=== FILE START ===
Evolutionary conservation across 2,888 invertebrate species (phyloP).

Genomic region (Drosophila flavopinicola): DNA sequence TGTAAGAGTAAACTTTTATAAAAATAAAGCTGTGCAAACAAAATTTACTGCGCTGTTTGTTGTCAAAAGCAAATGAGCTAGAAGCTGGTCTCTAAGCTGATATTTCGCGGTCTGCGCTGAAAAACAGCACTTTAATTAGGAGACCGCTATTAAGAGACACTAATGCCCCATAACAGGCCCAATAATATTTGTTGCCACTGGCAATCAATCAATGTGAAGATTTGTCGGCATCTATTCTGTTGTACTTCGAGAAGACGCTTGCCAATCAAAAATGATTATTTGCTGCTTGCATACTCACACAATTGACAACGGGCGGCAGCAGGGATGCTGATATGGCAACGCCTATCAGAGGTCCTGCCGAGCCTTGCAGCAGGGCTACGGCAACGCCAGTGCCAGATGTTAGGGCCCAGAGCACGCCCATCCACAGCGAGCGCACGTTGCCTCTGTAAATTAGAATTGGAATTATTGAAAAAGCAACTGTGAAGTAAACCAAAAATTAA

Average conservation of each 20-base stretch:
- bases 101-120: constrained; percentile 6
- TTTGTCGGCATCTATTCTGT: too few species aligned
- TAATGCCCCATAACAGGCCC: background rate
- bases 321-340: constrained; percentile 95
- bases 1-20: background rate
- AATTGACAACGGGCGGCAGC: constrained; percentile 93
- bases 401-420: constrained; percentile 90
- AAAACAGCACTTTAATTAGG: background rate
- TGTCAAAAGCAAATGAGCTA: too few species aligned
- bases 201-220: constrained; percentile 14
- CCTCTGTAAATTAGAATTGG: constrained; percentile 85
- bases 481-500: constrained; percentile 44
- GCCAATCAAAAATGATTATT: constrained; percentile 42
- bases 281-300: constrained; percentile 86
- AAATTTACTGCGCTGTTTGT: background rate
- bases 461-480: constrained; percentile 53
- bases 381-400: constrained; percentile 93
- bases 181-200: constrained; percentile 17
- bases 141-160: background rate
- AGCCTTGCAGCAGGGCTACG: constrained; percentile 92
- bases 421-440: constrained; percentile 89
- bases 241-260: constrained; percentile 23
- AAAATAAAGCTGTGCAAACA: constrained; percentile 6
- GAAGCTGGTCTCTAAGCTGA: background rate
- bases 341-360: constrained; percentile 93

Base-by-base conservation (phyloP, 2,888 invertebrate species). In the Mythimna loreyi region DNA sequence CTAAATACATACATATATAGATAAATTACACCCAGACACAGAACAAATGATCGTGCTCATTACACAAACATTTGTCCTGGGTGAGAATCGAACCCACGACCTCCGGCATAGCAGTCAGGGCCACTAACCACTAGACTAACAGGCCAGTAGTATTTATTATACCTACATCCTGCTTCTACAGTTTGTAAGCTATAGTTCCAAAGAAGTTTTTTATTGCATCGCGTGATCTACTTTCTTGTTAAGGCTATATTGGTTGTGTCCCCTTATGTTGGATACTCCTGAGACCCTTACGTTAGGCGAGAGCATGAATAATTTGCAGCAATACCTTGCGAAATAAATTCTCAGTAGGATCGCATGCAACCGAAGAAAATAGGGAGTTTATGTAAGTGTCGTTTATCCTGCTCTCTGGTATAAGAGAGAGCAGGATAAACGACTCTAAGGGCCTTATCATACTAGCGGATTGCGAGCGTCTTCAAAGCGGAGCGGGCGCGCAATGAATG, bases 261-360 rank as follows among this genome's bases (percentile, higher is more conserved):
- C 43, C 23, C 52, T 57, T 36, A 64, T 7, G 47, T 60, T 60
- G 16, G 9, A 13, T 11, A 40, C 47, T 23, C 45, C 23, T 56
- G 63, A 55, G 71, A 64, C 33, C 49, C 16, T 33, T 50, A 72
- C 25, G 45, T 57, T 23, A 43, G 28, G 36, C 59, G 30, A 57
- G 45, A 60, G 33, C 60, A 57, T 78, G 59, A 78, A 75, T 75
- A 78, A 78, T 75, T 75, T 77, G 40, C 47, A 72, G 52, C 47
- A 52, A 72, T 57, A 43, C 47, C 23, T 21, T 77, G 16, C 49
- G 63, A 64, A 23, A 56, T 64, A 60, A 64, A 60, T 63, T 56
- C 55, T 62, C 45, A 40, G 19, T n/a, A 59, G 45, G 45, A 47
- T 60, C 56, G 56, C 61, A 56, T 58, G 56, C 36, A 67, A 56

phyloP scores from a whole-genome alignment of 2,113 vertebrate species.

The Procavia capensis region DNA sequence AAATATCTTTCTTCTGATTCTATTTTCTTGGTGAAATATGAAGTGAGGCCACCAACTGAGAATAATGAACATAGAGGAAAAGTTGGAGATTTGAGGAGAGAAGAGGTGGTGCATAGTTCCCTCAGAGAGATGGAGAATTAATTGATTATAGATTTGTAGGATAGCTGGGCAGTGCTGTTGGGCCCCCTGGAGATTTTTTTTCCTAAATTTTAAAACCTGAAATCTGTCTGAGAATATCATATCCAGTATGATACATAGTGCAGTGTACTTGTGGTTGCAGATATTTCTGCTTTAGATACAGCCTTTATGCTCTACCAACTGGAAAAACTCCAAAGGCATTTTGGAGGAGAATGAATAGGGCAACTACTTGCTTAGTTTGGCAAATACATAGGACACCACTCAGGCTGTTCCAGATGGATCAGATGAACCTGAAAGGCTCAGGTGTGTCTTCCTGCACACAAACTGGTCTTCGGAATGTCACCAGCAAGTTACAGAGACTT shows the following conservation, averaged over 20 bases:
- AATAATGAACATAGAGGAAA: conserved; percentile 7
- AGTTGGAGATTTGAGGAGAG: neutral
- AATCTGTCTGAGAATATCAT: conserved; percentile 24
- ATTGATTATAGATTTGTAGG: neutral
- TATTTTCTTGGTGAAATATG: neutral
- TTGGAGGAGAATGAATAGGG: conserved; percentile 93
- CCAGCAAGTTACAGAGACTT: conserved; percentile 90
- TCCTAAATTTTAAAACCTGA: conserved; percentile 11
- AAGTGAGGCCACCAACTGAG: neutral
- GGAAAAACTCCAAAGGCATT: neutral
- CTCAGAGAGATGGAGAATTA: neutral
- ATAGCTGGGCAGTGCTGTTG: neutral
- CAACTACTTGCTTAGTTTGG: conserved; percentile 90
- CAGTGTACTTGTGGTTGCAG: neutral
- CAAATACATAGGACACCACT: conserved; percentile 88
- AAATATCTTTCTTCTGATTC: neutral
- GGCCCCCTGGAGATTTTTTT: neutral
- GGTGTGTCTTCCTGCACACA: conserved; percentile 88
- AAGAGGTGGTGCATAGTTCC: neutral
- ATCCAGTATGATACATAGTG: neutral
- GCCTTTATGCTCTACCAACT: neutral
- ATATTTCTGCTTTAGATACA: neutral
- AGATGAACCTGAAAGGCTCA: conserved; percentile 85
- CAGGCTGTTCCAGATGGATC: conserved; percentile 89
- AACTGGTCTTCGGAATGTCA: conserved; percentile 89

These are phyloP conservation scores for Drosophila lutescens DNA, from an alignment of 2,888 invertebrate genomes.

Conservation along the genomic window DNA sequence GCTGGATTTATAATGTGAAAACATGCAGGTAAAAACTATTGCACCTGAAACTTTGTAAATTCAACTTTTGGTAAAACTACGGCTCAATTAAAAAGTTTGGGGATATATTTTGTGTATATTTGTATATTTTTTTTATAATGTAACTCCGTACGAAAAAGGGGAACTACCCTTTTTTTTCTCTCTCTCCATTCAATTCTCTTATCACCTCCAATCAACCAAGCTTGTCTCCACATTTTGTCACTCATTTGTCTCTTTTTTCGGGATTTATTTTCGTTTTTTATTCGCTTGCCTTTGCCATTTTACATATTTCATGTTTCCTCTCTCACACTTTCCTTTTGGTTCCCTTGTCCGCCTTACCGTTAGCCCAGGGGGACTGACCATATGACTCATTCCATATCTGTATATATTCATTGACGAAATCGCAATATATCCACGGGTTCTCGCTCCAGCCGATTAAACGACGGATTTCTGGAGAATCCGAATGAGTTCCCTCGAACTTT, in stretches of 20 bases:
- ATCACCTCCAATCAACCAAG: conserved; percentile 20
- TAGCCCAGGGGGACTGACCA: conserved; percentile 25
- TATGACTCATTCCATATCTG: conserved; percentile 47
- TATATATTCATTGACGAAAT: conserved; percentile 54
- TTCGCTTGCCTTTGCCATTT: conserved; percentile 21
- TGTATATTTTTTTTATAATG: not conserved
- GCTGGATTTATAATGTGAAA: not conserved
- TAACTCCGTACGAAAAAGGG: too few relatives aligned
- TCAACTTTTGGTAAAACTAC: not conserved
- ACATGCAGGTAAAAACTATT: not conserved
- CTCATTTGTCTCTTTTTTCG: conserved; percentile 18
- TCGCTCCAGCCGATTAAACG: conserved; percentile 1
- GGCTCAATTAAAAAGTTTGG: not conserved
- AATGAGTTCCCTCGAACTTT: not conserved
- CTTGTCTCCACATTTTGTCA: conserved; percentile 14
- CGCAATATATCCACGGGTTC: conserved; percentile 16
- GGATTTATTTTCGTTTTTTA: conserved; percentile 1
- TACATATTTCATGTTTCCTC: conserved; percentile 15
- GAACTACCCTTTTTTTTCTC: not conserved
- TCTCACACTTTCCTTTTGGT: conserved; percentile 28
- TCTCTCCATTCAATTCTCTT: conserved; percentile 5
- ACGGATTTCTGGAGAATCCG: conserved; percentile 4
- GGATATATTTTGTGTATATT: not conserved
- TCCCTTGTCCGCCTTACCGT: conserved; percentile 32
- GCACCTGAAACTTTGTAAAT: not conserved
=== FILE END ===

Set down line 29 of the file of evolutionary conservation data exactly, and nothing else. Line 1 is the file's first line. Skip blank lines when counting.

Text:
Base-by-base conservation (phyloP, 2,888 invertebrate species). In the Mythimna loreyi region DNA sequence CTAAATACATACATATATAGATAAATTACACCCAGACACAGAACAAATGATCGTGCTCATTACACAAACATTTGTCCTGGGTGAGAATCGAACCCACGACCTCCGGCATAGCAGTCAGGGCCACTAACCACTAGACTAACAGGCCAGTAGTATTTATTATACCTACATCCTGCTTCTACAGTTTGTAAGCTATAGTTCCAAAGAAGTTTTTTATTGCATCGCGTGATCTACTTTCTTGTTAAGGCTATATTGGTTGTGTCCCCTTATGTTGGATACTCCTGAGACCCTTACGTTAGGCGAGAGCATGAATAATTTGCAGCAATACCTTGCGAAATAAATTCTCAGTAGGATCGCATGCAACCGAAGAAAATAGGGAGTTTATGTAAGTGTCGTTTATCCTGCTCTCTGGTATAAGAGAGAGCAGGATAAACGACTCTAAGGGCCTTATCATACTAGCGGATTGCGAGCGTCTTCAAAGCGGAGCGGGCGCGCAATGAATG, bases 261-360 rank as follows among this genome's bases (percentile, higher is more conserved):